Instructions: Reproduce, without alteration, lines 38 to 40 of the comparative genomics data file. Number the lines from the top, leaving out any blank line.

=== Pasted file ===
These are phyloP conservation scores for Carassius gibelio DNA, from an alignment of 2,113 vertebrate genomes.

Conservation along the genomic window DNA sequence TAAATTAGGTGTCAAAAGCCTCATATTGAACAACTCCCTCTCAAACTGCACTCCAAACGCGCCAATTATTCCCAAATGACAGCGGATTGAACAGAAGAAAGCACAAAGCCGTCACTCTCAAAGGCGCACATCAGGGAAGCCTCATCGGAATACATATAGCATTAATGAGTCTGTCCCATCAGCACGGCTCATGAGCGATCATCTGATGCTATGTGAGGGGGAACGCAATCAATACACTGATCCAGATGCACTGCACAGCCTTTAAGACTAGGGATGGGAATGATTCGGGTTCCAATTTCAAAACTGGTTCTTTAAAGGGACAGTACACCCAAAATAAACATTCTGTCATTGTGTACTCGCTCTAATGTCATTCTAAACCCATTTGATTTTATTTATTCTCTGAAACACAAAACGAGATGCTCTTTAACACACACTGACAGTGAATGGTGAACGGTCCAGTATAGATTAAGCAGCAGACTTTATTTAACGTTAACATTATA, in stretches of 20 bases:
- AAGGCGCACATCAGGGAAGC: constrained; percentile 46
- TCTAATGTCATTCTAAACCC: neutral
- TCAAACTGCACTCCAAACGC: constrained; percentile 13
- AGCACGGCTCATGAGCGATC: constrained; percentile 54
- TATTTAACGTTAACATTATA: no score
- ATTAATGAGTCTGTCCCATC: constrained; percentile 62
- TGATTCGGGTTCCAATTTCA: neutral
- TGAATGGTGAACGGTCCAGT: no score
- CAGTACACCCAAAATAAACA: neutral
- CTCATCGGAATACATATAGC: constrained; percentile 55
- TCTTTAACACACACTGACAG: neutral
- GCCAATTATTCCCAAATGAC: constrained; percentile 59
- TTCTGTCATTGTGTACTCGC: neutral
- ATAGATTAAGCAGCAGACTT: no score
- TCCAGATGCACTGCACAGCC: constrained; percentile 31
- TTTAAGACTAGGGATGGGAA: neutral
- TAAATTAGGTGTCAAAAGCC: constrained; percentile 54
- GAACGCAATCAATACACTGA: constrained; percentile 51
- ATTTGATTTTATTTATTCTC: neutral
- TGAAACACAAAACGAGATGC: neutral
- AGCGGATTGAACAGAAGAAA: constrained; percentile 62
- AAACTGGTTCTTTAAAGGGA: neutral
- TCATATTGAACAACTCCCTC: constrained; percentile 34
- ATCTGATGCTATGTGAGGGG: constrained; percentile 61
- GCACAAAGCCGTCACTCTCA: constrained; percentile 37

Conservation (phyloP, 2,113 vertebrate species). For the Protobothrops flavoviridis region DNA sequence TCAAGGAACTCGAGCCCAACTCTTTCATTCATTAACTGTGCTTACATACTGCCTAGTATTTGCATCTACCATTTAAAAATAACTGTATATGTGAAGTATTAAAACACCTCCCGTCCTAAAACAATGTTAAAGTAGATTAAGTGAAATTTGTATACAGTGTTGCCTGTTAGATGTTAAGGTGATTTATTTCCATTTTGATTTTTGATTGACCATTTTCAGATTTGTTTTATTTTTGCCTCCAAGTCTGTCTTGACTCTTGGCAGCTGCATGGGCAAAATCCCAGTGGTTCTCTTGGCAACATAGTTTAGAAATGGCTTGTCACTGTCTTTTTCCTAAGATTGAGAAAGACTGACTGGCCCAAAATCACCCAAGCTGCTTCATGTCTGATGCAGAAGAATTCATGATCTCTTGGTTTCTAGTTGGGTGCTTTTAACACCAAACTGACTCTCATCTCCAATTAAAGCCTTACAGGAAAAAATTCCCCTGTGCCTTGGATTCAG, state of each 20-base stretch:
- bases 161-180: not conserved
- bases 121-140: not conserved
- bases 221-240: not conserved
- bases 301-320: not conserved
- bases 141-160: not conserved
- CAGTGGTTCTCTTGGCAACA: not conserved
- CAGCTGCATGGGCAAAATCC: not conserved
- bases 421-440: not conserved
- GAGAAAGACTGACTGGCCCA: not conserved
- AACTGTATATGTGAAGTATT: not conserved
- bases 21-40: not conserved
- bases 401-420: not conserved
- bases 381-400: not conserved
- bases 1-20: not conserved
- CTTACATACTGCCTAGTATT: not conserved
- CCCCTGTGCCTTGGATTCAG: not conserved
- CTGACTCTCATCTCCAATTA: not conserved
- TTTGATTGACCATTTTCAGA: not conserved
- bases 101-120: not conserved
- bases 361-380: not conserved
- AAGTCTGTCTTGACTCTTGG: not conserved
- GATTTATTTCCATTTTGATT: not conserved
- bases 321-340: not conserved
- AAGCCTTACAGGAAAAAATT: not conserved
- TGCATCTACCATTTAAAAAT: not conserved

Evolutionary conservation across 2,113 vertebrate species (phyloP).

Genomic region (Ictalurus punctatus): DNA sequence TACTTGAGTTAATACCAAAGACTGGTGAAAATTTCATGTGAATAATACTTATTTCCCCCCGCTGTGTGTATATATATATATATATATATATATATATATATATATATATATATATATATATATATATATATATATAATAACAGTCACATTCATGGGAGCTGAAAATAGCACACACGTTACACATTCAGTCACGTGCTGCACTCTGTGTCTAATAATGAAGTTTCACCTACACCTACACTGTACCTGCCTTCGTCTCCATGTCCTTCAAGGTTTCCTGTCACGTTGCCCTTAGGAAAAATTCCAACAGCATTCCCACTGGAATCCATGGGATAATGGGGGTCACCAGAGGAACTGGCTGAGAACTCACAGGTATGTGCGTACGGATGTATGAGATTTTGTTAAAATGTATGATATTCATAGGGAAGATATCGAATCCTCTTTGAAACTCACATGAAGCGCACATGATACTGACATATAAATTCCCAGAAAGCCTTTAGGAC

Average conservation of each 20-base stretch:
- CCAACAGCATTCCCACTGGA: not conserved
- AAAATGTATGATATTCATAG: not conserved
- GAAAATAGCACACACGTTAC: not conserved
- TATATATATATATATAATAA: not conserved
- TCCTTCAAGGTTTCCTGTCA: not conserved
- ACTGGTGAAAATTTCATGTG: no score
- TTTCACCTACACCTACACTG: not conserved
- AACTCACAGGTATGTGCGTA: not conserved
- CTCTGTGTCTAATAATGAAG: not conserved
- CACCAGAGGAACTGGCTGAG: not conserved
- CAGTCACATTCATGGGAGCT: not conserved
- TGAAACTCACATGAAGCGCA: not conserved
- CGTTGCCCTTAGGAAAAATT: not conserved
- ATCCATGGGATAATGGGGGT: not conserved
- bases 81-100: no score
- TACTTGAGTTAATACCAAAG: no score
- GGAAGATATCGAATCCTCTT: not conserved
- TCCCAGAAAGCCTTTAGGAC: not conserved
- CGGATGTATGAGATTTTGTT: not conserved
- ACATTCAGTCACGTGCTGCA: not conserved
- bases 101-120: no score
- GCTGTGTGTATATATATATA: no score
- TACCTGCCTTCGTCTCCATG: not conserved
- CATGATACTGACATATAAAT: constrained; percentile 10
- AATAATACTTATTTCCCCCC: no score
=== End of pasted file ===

- AACTGTATATGTGAAGTATT: not conserved
- bases 21-40: not conserved
- bases 401-420: not conserved